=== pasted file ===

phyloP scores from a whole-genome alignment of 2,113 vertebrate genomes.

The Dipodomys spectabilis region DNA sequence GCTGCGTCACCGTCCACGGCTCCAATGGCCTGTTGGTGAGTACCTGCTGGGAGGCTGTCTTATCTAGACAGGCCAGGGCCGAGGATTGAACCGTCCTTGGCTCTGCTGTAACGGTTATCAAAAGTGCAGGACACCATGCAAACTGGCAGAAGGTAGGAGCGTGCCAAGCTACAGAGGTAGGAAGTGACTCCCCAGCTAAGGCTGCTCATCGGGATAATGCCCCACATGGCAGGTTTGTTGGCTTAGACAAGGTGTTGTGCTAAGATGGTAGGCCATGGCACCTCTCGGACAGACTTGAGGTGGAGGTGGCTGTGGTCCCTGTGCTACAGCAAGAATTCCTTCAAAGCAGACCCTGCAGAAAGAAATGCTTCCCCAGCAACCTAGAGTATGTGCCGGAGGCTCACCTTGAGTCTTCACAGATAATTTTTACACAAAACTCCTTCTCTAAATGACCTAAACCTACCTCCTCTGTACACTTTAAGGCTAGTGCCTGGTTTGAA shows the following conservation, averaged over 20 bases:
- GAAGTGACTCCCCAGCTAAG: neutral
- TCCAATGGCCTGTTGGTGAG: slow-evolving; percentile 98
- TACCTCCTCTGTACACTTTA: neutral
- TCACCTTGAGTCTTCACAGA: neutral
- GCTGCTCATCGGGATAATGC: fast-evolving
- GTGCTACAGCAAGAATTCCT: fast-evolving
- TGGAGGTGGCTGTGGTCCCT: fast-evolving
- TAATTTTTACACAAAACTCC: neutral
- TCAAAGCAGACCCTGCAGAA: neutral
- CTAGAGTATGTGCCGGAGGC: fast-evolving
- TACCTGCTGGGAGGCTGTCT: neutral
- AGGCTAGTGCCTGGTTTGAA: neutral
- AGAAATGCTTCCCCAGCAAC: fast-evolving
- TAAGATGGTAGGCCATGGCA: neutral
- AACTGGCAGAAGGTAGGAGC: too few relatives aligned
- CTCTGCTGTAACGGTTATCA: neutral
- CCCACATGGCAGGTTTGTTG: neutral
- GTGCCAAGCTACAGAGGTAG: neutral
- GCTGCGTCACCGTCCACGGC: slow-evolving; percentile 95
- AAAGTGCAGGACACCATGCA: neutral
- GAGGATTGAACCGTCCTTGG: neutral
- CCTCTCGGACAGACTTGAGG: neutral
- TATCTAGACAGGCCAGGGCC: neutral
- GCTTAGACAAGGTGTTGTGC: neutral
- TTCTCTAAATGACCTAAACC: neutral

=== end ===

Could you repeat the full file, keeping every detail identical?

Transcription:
phyloP scores from a whole-genome alignment of 2,113 vertebrate genomes.

The Dipodomys spectabilis region DNA sequence GCTGCGTCACCGTCCACGGCTCCAATGGCCTGTTGGTGAGTACCTGCTGGGAGGCTGTCTTATCTAGACAGGCCAGGGCCGAGGATTGAACCGTCCTTGGCTCTGCTGTAACGGTTATCAAAAGTGCAGGACACCATGCAAACTGGCAGAAGGTAGGAGCGTGCCAAGCTACAGAGGTAGGAAGTGACTCCCCAGCTAAGGCTGCTCATCGGGATAATGCCCCACATGGCAGGTTTGTTGGCTTAGACAAGGTGTTGTGCTAAGATGGTAGGCCATGGCACCTCTCGGACAGACTTGAGGTGGAGGTGGCTGTGGTCCCTGTGCTACAGCAAGAATTCCTTCAAAGCAGACCCTGCAGAAAGAAATGCTTCCCCAGCAACCTAGAGTATGTGCCGGAGGCTCACCTTGAGTCTTCACAGATAATTTTTACACAAAACTCCTTCTCTAAATGACCTAAACCTACCTCCTCTGTACACTTTAAGGCTAGTGCCTGGTTTGAA shows the following conservation, averaged over 20 bases:
- GAAGTGACTCCCCAGCTAAG: neutral
- TCCAATGGCCTGTTGGTGAG: slow-evolving; percentile 98
- TACCTCCTCTGTACACTTTA: neutral
- TCACCTTGAGTCTTCACAGA: neutral
- GCTGCTCATCGGGATAATGC: fast-evolving
- GTGCTACAGCAAGAATTCCT: fast-evolving
- TGGAGGTGGCTGTGGTCCCT: fast-evolving
- TAATTTTTACACAAAACTCC: neutral
- TCAAAGCAGACCCTGCAGAA: neutral
- CTAGAGTATGTGCCGGAGGC: fast-evolving
- TACCTGCTGGGAGGCTGTCT: neutral
- AGGCTAGTGCCTGGTTTGAA: neutral
- AGAAATGCTTCCCCAGCAAC: fast-evolving
- TAAGATGGTAGGCCATGGCA: neutral
- AACTGGCAGAAGGTAGGAGC: too few relatives aligned
- CTCTGCTGTAACGGTTATCA: neutral
- CCCACATGGCAGGTTTGTTG: neutral
- GTGCCAAGCTACAGAGGTAG: neutral
- GCTGCGTCACCGTCCACGGC: slow-evolving; percentile 95
- AAAGTGCAGGACACCATGCA: neutral
- GAGGATTGAACCGTCCTTGG: neutral
- CCTCTCGGACAGACTTGAGG: neutral
- TATCTAGACAGGCCAGGGCC: neutral
- GCTTAGACAAGGTGTTGTGC: neutral
- TTCTCTAAATGACCTAAACC: neutral